Absolutely Beautiful piece of art. I love the inlay and stringing. Is the stringing poplar as well? If it is then that is a extraordinary feat as well as I haven’t had success with bending poplar. Very well done. One of my favorites!!

-- Michael Mills, North Carolina,

View MarkR2's profile


22 posts in 3069 days

#10 posted 09-25-2011 03:30 AM

Very nicely executed with excellent materials – I have to try stringing someday and after seeing this it may be soon

View a1Jim's profile


117905 posts in 4181 days

#11 posted 09-25-2011 03:36 AM

Love it way cool a fine job and a piece to be proud of.


View BenR's profile


341 posts in 3232 days

#12 posted 09-25-2011 03:50 AM

Thanks to everyone for their generous comments!
Dennis – The top is solid. The top has a lip in the center, and that is fitted into a slot in the edging. The front edging is gluded on and only the first couple of inches of the sides are gluded. I hope this will allow for movement. Let me know your thoughts on this technique.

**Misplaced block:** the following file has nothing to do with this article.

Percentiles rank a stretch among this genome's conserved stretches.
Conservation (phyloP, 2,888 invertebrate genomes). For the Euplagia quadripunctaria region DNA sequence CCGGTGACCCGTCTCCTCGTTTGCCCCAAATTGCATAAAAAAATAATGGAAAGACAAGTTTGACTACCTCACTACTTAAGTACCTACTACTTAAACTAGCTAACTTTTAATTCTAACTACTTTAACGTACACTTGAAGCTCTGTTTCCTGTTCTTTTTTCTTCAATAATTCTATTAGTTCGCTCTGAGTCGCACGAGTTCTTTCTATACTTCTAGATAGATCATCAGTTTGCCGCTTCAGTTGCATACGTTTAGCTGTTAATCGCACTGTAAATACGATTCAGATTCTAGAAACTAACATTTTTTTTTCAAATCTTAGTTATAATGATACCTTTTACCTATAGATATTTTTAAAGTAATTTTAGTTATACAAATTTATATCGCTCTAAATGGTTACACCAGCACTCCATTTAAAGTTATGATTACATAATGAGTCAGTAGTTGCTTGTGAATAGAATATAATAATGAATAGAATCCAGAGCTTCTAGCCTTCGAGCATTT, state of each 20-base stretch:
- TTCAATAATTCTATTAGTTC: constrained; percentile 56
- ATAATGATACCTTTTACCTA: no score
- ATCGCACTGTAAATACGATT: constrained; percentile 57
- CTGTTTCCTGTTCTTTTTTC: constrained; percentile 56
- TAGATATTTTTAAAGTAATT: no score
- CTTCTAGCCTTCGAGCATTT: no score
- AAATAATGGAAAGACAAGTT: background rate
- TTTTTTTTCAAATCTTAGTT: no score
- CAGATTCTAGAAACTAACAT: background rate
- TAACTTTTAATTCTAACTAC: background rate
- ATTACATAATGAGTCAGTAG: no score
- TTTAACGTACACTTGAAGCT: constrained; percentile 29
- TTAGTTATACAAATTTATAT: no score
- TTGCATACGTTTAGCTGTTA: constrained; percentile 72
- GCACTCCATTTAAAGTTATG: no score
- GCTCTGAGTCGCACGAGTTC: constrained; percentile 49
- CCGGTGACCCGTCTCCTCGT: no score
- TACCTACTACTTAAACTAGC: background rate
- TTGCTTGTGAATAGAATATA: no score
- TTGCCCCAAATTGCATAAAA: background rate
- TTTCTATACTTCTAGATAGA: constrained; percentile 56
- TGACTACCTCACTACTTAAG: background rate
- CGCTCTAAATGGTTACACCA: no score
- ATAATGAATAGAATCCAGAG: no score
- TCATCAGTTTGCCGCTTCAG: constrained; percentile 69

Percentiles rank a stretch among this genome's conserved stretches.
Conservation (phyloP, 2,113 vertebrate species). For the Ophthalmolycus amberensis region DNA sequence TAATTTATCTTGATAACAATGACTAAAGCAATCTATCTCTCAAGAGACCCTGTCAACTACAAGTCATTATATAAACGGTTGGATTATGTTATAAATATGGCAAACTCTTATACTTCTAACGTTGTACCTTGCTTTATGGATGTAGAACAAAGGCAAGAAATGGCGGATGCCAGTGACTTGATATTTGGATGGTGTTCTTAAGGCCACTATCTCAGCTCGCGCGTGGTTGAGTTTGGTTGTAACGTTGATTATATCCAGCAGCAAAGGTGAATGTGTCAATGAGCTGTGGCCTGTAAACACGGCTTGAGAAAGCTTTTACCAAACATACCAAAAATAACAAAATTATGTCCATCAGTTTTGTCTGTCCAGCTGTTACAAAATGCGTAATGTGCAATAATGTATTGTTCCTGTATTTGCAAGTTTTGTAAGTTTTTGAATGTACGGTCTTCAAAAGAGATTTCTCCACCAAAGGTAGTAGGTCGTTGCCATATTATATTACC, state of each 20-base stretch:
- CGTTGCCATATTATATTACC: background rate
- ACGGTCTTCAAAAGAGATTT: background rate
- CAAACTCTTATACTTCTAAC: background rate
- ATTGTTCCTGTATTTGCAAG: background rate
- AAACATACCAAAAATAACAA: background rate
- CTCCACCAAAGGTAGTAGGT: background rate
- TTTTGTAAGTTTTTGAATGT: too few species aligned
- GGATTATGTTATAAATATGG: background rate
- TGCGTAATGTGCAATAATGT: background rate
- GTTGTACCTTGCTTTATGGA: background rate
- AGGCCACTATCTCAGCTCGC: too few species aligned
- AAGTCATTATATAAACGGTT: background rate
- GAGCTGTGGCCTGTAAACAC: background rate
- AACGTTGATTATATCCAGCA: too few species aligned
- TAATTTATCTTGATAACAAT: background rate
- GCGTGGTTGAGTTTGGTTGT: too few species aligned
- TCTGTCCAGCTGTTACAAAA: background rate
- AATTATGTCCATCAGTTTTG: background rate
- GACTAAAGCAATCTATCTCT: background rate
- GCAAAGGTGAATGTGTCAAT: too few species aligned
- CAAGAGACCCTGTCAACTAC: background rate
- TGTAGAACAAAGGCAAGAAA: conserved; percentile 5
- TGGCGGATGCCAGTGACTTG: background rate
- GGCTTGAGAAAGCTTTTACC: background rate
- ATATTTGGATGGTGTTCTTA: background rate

Gene – nothing is mastered believe me!
Bill – the stringing is holly (which I ordered online) and I used a woodburning pen to bend it. I used the round part of the pen (before the tip) to round it on. At first, I just kept breaking the stringing. It is a long lesson in patience. I used a woodcutting tool from Lie-Neilson to cut the arcs.
cjwillie – agree crotch walnut is at the top of the pile of wood
Michael – have never tried poplar. This is the first attempt – used holly. Nice compliment that this is a piece of art.
Bob – there are no deliberate mistakes like the quilters made; just mistakes. I won’t tell you where they are though!
Again, thanks for your comments.

-- Ben in Va

View BenR's profile


341 posts in 3232 days

#13 posted 09-25-2011 03:57 AM

MarkR2 – try it! It is not as hard as it looks. While bending, it just takes patience, patience, .......
Thanks Jim
P. S. here is a shot of the tools used:

-- Ben in Va

View AttainableApex's profile


347 posts in 3437 days

#14 posted 09-25-2011 04:42 AM

dam, nice work

-- Ben L

View tomd's profile


2216 posts in 4374 days

#15 posted 09-25-2011 04:45 AM

That is one great piece, just beautiful. Terrific craftsmanship, congradulations on a nice piece of art.

-- Tom D